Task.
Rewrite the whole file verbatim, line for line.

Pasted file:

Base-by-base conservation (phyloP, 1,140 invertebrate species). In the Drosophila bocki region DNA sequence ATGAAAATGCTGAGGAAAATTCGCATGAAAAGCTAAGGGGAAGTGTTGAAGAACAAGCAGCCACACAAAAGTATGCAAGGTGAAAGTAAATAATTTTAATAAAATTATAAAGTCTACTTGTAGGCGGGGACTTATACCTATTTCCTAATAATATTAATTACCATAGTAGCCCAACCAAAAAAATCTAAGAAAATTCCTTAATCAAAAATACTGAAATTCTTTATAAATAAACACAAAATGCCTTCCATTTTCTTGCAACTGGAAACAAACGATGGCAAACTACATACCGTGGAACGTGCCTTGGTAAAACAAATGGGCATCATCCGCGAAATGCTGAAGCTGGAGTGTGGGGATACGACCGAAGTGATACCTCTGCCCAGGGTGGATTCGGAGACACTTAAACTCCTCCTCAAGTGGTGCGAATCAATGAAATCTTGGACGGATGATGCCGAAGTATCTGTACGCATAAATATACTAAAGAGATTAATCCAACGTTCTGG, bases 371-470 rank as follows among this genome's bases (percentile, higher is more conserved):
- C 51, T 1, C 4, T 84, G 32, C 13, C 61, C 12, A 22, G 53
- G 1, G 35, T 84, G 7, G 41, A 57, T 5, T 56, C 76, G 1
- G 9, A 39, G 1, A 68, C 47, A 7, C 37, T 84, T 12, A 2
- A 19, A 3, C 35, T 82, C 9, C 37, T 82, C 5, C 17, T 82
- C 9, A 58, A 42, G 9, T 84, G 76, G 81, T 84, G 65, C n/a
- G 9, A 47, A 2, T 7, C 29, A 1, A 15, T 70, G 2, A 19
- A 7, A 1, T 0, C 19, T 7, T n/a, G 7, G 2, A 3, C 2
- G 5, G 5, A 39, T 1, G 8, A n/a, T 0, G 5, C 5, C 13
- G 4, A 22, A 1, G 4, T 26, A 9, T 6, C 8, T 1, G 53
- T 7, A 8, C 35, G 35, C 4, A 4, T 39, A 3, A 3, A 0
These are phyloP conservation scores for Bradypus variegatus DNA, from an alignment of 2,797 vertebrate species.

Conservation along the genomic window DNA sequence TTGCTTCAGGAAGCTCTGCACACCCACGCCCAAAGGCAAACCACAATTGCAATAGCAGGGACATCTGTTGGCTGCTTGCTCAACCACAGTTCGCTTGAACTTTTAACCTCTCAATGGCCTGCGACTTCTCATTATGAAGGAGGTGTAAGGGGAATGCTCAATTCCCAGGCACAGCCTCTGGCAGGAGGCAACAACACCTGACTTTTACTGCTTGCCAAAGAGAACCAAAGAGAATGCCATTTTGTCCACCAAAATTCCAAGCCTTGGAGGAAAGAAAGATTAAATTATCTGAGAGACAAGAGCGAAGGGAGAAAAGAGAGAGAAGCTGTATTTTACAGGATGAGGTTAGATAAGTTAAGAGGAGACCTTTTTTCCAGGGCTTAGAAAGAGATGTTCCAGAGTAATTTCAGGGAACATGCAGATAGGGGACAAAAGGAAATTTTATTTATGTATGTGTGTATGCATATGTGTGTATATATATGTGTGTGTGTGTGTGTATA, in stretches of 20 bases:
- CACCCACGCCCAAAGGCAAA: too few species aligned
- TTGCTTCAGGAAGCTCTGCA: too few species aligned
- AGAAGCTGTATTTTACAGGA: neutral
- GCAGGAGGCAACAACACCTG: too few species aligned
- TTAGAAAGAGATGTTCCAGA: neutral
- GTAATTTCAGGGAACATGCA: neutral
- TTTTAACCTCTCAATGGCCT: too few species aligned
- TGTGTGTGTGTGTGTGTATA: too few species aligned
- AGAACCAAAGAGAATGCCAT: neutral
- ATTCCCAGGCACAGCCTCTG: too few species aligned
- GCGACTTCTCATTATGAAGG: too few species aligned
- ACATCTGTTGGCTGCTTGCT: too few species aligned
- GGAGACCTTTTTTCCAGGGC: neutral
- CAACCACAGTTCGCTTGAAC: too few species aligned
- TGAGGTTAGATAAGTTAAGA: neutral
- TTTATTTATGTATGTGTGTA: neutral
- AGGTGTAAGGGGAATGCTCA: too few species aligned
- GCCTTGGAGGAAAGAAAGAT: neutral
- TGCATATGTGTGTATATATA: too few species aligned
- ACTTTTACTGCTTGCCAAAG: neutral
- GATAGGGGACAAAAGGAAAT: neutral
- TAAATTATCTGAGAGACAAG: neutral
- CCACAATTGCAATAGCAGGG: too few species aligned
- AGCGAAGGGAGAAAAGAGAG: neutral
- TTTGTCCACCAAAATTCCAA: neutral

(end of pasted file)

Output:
Base-by-base conservation (phyloP, 1,140 invertebrate species). In the Drosophila bocki region DNA sequence ATGAAAATGCTGAGGAAAATTCGCATGAAAAGCTAAGGGGAAGTGTTGAAGAACAAGCAGCCACACAAAAGTATGCAAGGTGAAAGTAAATAATTTTAATAAAATTATAAAGTCTACTTGTAGGCGGGGACTTATACCTATTTCCTAATAATATTAATTACCATAGTAGCCCAACCAAAAAAATCTAAGAAAATTCCTTAATCAAAAATACTGAAATTCTTTATAAATAAACACAAAATGCCTTCCATTTTCTTGCAACTGGAAACAAACGATGGCAAACTACATACCGTGGAACGTGCCTTGGTAAAACAAATGGGCATCATCCGCGAAATGCTGAAGCTGGAGTGTGGGGATACGACCGAAGTGATACCTCTGCCCAGGGTGGATTCGGAGACACTTAAACTCCTCCTCAAGTGGTGCGAATCAATGAAATCTTGGACGGATGATGCCGAAGTATCTGTACGCATAAATATACTAAAGAGATTAATCCAACGTTCTGG, bases 371-470 rank as follows among this genome's bases (percentile, higher is more conserved):
- C 51, T 1, C 4, T 84, G 32, C 13, C 61, C 12, A 22, G 53
- G 1, G 35, T 84, G 7, G 41, A 57, T 5, T 56, C 76, G 1
- G 9, A 39, G 1, A 68, C 47, A 7, C 37, T 84, T 12, A 2
- A 19, A 3, C 35, T 82, C 9, C 37, T 82, C 5, C 17, T 82
- C 9, A 58, A 42, G 9, T 84, G 76, G 81, T 84, G 65, C n/a
- G 9, A 47, A 2, T 7, C 29, A 1, A 15, T 70, G 2, A 19
- A 7, A 1, T 0, C 19, T 7, T n/a, G 7, G 2, A 3, C 2
- G 5, G 5, A 39, T 1, G 8, A n/a, T 0, G 5, C 5, C 13
- G 4, A 22, A 1, G 4, T 26, A 9, T 6, C 8, T 1, G 53
- T 7, A 8, C 35, G 35, C 4, A 4, T 39, A 3, A 3, A 0
These are phyloP conservation scores for Bradypus variegatus DNA, from an alignment of 2,797 vertebrate species.

Conservation along the genomic window DNA sequence TTGCTTCAGGAAGCTCTGCACACCCACGCCCAAAGGCAAACCACAATTGCAATAGCAGGGACATCTGTTGGCTGCTTGCTCAACCACAGTTCGCTTGAACTTTTAACCTCTCAATGGCCTGCGACTTCTCATTATGAAGGAGGTGTAAGGGGAATGCTCAATTCCCAGGCACAGCCTCTGGCAGGAGGCAACAACACCTGACTTTTACTGCTTGCCAAAGAGAACCAAAGAGAATGCCATTTTGTCCACCAAAATTCCAAGCCTTGGAGGAAAGAAAGATTAAATTATCTGAGAGACAAGAGCGAAGGGAGAAAAGAGAGAGAAGCTGTATTTTACAGGATGAGGTTAGATAAGTTAAGAGGAGACCTTTTTTCCAGGGCTTAGAAAGAGATGTTCCAGAGTAATTTCAGGGAACATGCAGATAGGGGACAAAAGGAAATTTTATTTATGTATGTGTGTATGCATATGTGTGTATATATATGTGTGTGTGTGTGTGTATA, in stretches of 20 bases:
- CACCCACGCCCAAAGGCAAA: too few species aligned
- TTGCTTCAGGAAGCTCTGCA: too few species aligned
- AGAAGCTGTATTTTACAGGA: neutral
- GCAGGAGGCAACAACACCTG: too few species aligned
- TTAGAAAGAGATGTTCCAGA: neutral
- GTAATTTCAGGGAACATGCA: neutral
- TTTTAACCTCTCAATGGCCT: too few species aligned
- TGTGTGTGTGTGTGTGTATA: too few species aligned
- AGAACCAAAGAGAATGCCAT: neutral
- ATTCCCAGGCACAGCCTCTG: too few species aligned
- GCGACTTCTCATTATGAAGG: too few species aligned
- ACATCTGTTGGCTGCTTGCT: too few species aligned
- GGAGACCTTTTTTCCAGGGC: neutral
- CAACCACAGTTCGCTTGAAC: too few species aligned
- TGAGGTTAGATAAGTTAAGA: neutral
- TTTATTTATGTATGTGTGTA: neutral
- AGGTGTAAGGGGAATGCTCA: too few species aligned
- GCCTTGGAGGAAAGAAAGAT: neutral
- TGCATATGTGTGTATATATA: too few species aligned
- ACTTTTACTGCTTGCCAAAG: neutral
- GATAGGGGACAAAAGGAAAT: neutral
- TAAATTATCTGAGAGACAAG: neutral
- CCACAATTGCAATAGCAGGG: too few species aligned
- AGCGAAGGGAGAAAAGAGAG: neutral
- TTTGTCCACCAAAATTCCAA: neutral